As the Senate moves to confirm Oklahoma Attorney General Scott Pruitt as head of the Environmental Protection Agency this week, the ACLU, the ACLU of Oklahoma, and the Center for Media and Democracy filed a legal challenge yesterday to Pruitt’s failure to comply with his state’s Open Records Act.
Pruitt has a history of unreasonably stonewalling requests for documents, including in response to questions from U.S. senators following his confirmation hearing. During the confirmation process, Pruitt brazenly suggested that if senators had questions about certain dealings of his office, they could file an open records request pursuant to Oklahoma law.
Not only are his obstructive and indirect responses problematic, Pruitt left out one glaring detail: Under his leadership, the Oklahoma Office of the Attorney General doesn’t always respond to open records requests, including years old requests for the very information members of the Senate are seeking.
Since 2015, the Center for Media and Democracy has filed seven open records requests seeking Pruitt’s communications with Koch Industries and other coal, oil, and gas corporations as well as the corporate-funded Republican Attorneys General Association.
To this day, the group hasn’t received one single document, even though Pruitt acknowledged in 2016 that his office has 3,000 emails and other documents relevant to the center’s records request.
It’s no secret that Pruitt’s ties to the fossil fuel industry run deep.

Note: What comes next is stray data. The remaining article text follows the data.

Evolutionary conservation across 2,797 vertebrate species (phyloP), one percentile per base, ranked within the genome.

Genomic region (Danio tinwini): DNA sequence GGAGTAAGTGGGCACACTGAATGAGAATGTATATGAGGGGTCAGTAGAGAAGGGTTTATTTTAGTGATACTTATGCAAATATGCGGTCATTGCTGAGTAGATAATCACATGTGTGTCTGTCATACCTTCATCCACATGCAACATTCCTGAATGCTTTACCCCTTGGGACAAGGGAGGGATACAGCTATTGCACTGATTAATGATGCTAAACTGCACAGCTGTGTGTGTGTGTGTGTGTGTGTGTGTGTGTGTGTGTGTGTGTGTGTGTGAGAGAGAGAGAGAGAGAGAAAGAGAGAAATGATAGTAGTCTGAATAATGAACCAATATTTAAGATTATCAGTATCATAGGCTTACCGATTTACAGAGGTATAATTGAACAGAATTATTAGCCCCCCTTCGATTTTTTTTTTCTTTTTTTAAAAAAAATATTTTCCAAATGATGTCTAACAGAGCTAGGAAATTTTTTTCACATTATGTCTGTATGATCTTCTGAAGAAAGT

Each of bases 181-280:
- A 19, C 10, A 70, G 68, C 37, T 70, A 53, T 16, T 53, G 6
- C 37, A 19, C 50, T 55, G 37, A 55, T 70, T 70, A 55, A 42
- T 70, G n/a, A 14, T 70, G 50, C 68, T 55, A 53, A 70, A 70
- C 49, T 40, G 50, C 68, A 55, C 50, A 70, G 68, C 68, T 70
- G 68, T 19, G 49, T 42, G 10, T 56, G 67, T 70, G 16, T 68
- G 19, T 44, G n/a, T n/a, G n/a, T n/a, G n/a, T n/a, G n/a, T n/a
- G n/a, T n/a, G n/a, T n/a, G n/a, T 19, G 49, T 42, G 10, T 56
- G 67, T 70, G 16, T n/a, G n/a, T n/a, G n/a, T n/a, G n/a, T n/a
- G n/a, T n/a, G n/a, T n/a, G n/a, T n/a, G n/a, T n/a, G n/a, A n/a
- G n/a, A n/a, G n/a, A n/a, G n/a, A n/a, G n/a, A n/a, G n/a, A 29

Over the past 15 years, Pruitt has received nearly $350,000 in campaign contributions from the fossil fuel industry, including Continental Resources, whose CEO served as his 2014 campaign chairman. Pruitt has also raised substantial funds for his two federal political action committees — Liberty 2.0 and Oklahoma Strong — from fracking giant Devon Energy and coal company Alliance Resources. In 2014, a New York Times’ investigation found that Devon Energy lobbyists drafted letters for Pruitt to send to the EPA and Department of the Interior under his own name.
In our legal challenge, we are demanding that Pruitt’s office immediately release the records requested by the Center for Media and Democracy as well as an admit that a 24-month delay is a violation of the Open Records Act.
As attorney general, Pruitt is an elected representative subject to Oklahoma’s Open Records Act. The law states that “the people are vested with the inherent right to know and be fully informed about their government.” Failing to comply with the act sends a strong signal that Pruitt is uninterested in the transparency and accountability we rightfully expect from our government.
A two-year delay is unreasonable, unjustifiable, and flies in the face of one of our central tenets of democracy: If the people are to make informed decisions, we must be kept apprised of our government’s behavior. This is a core American value and one that Pruitt has at best chosen to take for granted, at worst worked actively to thwart.
Americans have a right to know whether Pruitt will run the EPA in their interest or the fossil fuel industry’s interest. If Pruitt’s habit of secrecy offers any indication of his future behavior as the possible head of the EPA, his role and duties will go unchecked to the possible detriment of the environment and the current and future generations that depend on it.